7. Don’t be offended if people aren’t outrageously friendly: This is something I learned at orientation but also experienced first hand on my way there. I took a quick train from Heathrow airport to central London. As one would expect, I was bursting with excitement and wonder. The train was pretty full, so I placed my luggage in the racks and sat in the closest open seat next to this man. I turned to him to ask if the train went to Piccadilly and his eyes opened so wide. He nodded twice – silently. I didn’t fully realize this was probably him telling me that he was not interested in talking to me, but my excitement was so high that all I could do was look out the window. I made some remark about how beautiful the city looked, how it was my first time in England, and how I’m so eager to begin my journey. He looked at me with a slightly bewildered look on his face. I asked him if he had any recommendations on what I must do while I am here and he responded with, “Not particularly.” At that point the train was arriving in the station, but I had gotten the message. This man was not interested in having any sort of conversation on the train. After an orientation lecture on cultural differences between the U.K and the U.S., I was informed that making small talk with strangers on public transportation is a very American habit. People in the U.K. tend to be more reserved in public and do not consider a train ride to be a social experience. So don’t be confused if the person you sit next to does not want to be your best friend or offer to be your tour guide, it’s not personal.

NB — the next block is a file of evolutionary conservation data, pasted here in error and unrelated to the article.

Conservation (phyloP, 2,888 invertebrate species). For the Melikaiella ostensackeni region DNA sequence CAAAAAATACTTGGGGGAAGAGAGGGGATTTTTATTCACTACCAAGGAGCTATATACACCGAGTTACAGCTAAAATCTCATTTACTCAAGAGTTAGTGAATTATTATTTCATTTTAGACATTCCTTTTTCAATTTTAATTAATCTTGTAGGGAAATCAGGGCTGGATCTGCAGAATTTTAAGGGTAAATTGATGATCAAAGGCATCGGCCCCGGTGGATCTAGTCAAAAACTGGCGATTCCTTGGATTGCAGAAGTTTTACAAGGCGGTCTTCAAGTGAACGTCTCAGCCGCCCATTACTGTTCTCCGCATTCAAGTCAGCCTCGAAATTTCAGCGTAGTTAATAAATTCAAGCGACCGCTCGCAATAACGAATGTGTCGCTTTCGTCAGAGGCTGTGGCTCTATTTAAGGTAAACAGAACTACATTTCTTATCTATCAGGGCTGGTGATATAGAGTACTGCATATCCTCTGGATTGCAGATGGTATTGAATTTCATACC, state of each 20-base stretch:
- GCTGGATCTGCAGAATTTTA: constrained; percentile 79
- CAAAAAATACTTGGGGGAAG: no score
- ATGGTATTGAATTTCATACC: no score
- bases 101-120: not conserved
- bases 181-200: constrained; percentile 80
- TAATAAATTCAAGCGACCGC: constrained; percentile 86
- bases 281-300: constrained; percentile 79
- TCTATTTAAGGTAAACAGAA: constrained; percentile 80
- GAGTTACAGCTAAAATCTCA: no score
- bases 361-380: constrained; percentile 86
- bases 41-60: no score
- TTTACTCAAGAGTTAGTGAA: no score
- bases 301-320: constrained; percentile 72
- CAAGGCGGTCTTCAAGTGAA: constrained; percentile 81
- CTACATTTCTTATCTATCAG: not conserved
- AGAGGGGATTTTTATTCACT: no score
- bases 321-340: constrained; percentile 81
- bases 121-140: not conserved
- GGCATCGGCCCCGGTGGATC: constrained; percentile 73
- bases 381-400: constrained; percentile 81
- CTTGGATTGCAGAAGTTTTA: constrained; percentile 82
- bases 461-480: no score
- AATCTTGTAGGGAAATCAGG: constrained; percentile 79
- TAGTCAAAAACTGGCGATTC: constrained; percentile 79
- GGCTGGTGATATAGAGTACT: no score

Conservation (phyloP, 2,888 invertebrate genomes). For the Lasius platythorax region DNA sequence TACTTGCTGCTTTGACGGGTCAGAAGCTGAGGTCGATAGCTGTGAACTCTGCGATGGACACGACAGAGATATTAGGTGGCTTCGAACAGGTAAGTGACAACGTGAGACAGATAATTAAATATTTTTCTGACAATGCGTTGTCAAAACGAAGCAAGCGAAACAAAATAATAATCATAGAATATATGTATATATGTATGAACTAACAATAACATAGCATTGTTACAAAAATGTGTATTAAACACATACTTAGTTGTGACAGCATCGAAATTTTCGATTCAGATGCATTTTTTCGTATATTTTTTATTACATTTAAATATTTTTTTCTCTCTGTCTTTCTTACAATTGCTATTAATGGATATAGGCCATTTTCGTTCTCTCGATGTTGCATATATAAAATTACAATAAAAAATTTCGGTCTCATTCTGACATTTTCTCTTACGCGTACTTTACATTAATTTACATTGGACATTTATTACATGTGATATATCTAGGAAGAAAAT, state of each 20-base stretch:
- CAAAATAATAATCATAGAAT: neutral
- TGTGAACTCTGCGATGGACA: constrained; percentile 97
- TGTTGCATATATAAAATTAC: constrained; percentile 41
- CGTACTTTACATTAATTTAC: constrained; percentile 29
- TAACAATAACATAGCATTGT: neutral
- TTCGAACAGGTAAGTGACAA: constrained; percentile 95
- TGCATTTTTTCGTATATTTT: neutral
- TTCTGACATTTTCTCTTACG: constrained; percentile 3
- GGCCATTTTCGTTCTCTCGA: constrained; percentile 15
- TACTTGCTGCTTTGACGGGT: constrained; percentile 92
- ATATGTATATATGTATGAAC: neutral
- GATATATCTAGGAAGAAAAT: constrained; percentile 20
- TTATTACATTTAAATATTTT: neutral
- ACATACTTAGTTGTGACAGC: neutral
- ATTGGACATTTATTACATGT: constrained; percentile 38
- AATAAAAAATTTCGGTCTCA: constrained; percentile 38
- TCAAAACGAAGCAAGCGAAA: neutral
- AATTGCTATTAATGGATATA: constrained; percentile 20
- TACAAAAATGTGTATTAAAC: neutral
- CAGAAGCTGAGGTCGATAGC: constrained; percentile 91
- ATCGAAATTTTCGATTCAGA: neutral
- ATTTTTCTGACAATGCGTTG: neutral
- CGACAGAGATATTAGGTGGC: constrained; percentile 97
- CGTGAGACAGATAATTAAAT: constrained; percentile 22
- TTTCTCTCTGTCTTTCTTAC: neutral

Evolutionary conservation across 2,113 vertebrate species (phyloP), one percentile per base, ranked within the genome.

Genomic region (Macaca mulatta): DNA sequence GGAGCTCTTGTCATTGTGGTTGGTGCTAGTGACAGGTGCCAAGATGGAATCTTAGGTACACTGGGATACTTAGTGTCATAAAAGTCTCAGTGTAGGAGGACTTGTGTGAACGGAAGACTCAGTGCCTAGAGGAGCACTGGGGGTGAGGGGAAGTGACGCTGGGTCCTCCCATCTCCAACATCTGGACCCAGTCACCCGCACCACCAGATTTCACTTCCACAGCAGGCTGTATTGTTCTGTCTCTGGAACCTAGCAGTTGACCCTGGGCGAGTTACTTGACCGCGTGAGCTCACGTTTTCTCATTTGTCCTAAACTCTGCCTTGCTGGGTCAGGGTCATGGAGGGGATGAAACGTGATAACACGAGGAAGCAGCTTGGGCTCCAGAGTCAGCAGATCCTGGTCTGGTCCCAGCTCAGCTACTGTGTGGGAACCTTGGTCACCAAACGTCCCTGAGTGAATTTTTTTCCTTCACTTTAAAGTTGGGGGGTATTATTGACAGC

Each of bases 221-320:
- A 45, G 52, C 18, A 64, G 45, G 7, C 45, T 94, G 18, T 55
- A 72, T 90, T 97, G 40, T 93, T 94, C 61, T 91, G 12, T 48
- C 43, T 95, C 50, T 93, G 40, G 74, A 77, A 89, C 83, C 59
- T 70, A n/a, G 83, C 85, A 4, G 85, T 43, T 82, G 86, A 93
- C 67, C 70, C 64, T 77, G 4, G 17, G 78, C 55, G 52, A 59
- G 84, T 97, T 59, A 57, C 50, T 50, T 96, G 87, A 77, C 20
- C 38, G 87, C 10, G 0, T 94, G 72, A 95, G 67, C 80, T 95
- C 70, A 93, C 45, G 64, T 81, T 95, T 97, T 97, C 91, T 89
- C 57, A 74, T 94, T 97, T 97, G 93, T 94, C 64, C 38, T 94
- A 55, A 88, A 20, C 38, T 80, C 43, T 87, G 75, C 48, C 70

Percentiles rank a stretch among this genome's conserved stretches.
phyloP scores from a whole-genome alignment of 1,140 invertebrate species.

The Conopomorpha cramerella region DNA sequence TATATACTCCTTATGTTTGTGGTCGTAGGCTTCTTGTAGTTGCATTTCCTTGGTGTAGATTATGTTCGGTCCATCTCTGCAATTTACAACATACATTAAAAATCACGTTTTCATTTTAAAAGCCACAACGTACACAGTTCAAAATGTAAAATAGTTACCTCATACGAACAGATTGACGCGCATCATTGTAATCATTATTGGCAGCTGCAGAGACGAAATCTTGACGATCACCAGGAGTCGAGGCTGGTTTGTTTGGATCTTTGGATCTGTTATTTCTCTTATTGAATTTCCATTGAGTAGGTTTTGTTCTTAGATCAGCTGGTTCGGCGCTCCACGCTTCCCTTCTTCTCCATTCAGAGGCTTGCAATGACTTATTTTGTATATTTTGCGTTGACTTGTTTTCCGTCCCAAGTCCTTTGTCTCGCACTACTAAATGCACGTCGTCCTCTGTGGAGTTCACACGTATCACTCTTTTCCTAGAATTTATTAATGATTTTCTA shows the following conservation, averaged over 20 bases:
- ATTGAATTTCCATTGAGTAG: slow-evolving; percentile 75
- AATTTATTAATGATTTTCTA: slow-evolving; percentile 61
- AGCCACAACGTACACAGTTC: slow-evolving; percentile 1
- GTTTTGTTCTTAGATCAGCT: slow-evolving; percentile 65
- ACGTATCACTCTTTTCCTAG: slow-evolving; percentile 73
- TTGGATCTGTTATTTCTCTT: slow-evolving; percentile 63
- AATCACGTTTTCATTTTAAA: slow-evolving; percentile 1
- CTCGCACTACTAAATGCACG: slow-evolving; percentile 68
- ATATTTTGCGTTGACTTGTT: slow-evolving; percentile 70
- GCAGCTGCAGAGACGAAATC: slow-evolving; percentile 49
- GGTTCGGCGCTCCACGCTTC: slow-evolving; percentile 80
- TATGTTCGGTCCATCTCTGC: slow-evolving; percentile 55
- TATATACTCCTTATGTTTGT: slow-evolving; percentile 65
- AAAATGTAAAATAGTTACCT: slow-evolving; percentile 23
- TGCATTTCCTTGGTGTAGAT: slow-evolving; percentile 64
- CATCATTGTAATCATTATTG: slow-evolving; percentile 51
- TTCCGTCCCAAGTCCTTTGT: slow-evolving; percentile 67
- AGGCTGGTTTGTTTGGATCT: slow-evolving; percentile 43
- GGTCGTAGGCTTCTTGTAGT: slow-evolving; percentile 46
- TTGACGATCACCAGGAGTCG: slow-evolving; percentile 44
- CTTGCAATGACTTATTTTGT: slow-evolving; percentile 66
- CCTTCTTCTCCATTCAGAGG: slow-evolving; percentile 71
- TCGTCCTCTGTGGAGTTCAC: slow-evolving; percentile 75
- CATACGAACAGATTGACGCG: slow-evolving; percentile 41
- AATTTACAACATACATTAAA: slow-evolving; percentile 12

I apologize for writing another “list-icle”. I promise my next blog post will include pictures of campus now that I am here and really settling in for the season.








things to expect, part 4

Time June 15th, 2012 in College Study Abroad | No Comments by

  1. Expect to carry napkins/tissues and hand sanitizer (sale at Bath & Body Works!) everywhere. You’ll need it.
  2. Expect to have dinner late (as late as midnight!).
  3. Expect streets with restaurants, etc. to be empty until at least 11:30 pm, when it begins to pick up.
  4. (Always) expect free entry into any exclusive venue for the ladies 😉
  5. Expect to say no firmly and persistently when you’re approached (for both genders!)
  6. Expect everything to be closed during the siesta except the big supermercados and post office (good time to go!).
  7. Expect to always be asked the question of where you’re from.
  8. Expect cat calls, whistles, multiple forms of greetings, etc. on the streets.


  1. Expect cars to be in stick shift (if you’re planning on renting a car to explore Bariloche, for example…)